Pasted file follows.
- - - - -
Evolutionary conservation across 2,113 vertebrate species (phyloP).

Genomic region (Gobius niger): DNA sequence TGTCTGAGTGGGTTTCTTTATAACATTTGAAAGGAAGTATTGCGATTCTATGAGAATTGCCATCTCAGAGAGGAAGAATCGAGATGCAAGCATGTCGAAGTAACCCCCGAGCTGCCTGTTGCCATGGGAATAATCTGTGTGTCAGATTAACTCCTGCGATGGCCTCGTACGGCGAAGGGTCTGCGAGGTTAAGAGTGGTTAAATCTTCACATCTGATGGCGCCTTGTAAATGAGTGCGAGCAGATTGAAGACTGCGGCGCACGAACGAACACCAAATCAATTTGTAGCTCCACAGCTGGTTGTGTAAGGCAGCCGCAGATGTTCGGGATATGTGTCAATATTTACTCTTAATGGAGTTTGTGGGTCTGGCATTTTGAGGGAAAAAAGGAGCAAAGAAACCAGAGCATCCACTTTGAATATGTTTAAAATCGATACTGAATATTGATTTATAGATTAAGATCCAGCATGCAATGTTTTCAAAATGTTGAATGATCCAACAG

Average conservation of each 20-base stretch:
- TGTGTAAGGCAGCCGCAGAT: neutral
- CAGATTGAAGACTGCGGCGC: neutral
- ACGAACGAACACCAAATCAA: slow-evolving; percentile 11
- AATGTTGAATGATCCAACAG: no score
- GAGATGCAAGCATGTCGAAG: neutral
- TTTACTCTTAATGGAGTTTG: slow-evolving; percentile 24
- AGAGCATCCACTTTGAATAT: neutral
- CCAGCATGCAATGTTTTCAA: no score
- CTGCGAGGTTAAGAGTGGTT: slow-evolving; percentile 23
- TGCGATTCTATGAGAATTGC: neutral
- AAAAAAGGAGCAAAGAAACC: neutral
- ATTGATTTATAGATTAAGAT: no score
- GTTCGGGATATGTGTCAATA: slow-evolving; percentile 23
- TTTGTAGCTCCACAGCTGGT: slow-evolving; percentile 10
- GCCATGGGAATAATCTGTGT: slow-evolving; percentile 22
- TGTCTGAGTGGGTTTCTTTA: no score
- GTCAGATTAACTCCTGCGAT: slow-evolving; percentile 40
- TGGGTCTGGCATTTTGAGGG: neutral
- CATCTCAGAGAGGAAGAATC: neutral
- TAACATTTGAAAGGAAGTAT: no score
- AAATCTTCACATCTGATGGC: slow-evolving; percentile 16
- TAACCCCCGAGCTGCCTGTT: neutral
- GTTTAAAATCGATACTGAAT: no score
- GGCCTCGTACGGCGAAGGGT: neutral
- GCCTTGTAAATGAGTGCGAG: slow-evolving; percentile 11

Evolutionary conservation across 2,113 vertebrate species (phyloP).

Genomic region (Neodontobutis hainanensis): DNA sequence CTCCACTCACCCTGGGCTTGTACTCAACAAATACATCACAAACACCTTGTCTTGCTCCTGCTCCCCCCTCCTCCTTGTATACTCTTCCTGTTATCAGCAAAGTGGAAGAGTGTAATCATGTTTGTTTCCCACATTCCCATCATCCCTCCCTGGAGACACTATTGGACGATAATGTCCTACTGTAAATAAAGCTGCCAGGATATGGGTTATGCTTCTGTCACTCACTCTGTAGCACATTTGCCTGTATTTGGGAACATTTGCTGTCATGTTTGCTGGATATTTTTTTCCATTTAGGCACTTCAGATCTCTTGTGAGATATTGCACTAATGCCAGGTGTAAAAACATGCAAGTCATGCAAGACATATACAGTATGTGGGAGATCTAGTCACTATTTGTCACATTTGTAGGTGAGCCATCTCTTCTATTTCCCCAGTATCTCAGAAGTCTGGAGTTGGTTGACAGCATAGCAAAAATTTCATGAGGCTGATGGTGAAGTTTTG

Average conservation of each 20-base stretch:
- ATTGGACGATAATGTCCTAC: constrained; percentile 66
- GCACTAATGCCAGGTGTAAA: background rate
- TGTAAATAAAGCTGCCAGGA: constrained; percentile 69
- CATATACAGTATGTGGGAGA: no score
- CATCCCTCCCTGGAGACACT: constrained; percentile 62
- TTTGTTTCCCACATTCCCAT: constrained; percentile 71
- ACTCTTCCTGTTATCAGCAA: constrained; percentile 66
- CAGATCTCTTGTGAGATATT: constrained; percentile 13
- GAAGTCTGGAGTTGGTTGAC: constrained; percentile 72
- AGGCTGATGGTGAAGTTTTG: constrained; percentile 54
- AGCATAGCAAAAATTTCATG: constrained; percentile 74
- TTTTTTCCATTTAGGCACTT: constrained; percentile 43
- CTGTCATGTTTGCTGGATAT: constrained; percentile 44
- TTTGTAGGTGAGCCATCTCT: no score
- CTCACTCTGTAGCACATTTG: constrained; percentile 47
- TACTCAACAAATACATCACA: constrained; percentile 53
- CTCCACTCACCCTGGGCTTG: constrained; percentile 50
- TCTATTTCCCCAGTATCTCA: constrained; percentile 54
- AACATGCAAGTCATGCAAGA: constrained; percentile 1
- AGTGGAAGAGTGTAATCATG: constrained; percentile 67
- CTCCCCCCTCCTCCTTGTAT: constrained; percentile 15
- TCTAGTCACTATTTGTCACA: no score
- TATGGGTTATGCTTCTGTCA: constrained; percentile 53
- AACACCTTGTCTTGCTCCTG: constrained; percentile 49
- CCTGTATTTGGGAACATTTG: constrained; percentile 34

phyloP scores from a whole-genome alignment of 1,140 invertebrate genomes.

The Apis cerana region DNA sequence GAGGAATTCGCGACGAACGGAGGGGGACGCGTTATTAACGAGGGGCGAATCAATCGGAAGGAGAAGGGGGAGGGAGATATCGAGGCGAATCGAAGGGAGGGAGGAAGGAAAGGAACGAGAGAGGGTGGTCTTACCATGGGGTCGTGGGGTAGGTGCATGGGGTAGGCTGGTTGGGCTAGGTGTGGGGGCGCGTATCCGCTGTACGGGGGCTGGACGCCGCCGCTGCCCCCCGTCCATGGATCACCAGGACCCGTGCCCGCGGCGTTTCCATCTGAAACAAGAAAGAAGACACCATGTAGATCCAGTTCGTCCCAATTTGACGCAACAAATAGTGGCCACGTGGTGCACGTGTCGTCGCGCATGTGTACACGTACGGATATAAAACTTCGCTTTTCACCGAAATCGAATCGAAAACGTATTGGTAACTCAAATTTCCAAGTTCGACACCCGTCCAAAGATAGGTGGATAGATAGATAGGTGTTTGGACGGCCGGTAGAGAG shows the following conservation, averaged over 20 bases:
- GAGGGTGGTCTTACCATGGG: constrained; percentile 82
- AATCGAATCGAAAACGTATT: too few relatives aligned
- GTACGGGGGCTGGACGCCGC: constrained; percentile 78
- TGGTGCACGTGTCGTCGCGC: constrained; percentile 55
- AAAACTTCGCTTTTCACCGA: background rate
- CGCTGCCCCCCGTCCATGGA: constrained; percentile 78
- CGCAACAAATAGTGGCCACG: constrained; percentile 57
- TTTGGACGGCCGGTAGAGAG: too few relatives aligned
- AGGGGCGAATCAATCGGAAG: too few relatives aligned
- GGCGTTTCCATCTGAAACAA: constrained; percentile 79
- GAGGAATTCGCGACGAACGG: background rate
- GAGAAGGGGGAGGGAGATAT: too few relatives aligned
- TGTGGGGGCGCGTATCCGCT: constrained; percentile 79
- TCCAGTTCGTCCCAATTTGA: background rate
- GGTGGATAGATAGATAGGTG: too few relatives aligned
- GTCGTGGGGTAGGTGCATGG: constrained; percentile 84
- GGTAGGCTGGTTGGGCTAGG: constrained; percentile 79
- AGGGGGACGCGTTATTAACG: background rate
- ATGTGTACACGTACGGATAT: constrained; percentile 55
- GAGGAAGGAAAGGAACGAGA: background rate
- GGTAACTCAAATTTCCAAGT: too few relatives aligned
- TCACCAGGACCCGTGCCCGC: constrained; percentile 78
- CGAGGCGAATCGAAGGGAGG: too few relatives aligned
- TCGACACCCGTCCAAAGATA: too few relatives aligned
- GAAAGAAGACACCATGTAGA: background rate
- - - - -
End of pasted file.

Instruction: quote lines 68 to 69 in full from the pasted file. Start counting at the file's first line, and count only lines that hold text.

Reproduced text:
- GGCGTTTCCATCTGAAACAA: constrained; percentile 79
- GAGGAATTCGCGACGAACGG: background rate